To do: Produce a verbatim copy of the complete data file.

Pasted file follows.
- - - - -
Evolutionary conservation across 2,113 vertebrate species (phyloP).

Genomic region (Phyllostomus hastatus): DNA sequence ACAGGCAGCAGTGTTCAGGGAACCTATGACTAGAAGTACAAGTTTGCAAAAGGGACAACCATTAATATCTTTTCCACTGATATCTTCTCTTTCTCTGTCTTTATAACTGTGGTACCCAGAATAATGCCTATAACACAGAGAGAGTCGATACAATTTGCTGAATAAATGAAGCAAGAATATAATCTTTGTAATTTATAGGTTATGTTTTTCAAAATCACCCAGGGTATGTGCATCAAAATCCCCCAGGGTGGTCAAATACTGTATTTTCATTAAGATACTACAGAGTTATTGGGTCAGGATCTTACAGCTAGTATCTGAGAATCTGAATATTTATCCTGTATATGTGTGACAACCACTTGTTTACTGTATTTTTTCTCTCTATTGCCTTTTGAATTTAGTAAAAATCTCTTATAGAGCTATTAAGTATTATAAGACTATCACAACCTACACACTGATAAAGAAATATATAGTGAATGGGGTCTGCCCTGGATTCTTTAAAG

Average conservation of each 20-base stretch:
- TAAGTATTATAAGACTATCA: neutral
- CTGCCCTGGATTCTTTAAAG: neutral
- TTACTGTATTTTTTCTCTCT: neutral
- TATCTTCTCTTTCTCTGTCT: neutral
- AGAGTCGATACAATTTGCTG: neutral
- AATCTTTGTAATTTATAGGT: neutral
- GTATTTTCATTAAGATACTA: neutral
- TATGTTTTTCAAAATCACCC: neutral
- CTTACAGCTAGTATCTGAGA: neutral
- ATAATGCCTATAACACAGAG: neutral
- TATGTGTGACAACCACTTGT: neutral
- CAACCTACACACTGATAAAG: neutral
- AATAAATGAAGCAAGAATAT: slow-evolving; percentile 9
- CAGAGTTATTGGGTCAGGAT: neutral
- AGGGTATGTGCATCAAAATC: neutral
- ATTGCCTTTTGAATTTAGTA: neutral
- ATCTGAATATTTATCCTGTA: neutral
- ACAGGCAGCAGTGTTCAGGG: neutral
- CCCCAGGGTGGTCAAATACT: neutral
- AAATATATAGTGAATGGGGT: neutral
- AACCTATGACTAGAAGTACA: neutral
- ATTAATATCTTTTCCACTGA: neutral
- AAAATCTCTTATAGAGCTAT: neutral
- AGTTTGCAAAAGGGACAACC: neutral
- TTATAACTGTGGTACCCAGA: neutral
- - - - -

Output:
Evolutionary conservation across 2,113 vertebrate species (phyloP).

Genomic region (Phyllostomus hastatus): DNA sequence ACAGGCAGCAGTGTTCAGGGAACCTATGACTAGAAGTACAAGTTTGCAAAAGGGACAACCATTAATATCTTTTCCACTGATATCTTCTCTTTCTCTGTCTTTATAACTGTGGTACCCAGAATAATGCCTATAACACAGAGAGAGTCGATACAATTTGCTGAATAAATGAAGCAAGAATATAATCTTTGTAATTTATAGGTTATGTTTTTCAAAATCACCCAGGGTATGTGCATCAAAATCCCCCAGGGTGGTCAAATACTGTATTTTCATTAAGATACTACAGAGTTATTGGGTCAGGATCTTACAGCTAGTATCTGAGAATCTGAATATTTATCCTGTATATGTGTGACAACCACTTGTTTACTGTATTTTTTCTCTCTATTGCCTTTTGAATTTAGTAAAAATCTCTTATAGAGCTATTAAGTATTATAAGACTATCACAACCTACACACTGATAAAGAAATATATAGTGAATGGGGTCTGCCCTGGATTCTTTAAAG

Average conservation of each 20-base stretch:
- TAAGTATTATAAGACTATCA: neutral
- CTGCCCTGGATTCTTTAAAG: neutral
- TTACTGTATTTTTTCTCTCT: neutral
- TATCTTCTCTTTCTCTGTCT: neutral
- AGAGTCGATACAATTTGCTG: neutral
- AATCTTTGTAATTTATAGGT: neutral
- GTATTTTCATTAAGATACTA: neutral
- TATGTTTTTCAAAATCACCC: neutral
- CTTACAGCTAGTATCTGAGA: neutral
- ATAATGCCTATAACACAGAG: neutral
- TATGTGTGACAACCACTTGT: neutral
- CAACCTACACACTGATAAAG: neutral
- AATAAATGAAGCAAGAATAT: slow-evolving; percentile 9
- CAGAGTTATTGGGTCAGGAT: neutral
- AGGGTATGTGCATCAAAATC: neutral
- ATTGCCTTTTGAATTTAGTA: neutral
- ATCTGAATATTTATCCTGTA: neutral
- ACAGGCAGCAGTGTTCAGGG: neutral
- CCCCAGGGTGGTCAAATACT: neutral
- AAATATATAGTGAATGGGGT: neutral
- AACCTATGACTAGAAGTACA: neutral
- ATTAATATCTTTTCCACTGA: neutral
- AAAATCTCTTATAGAGCTAT: neutral
- AGTTTGCAAAAGGGACAACC: neutral
- TTATAACTGTGGTACCCAGA: neutral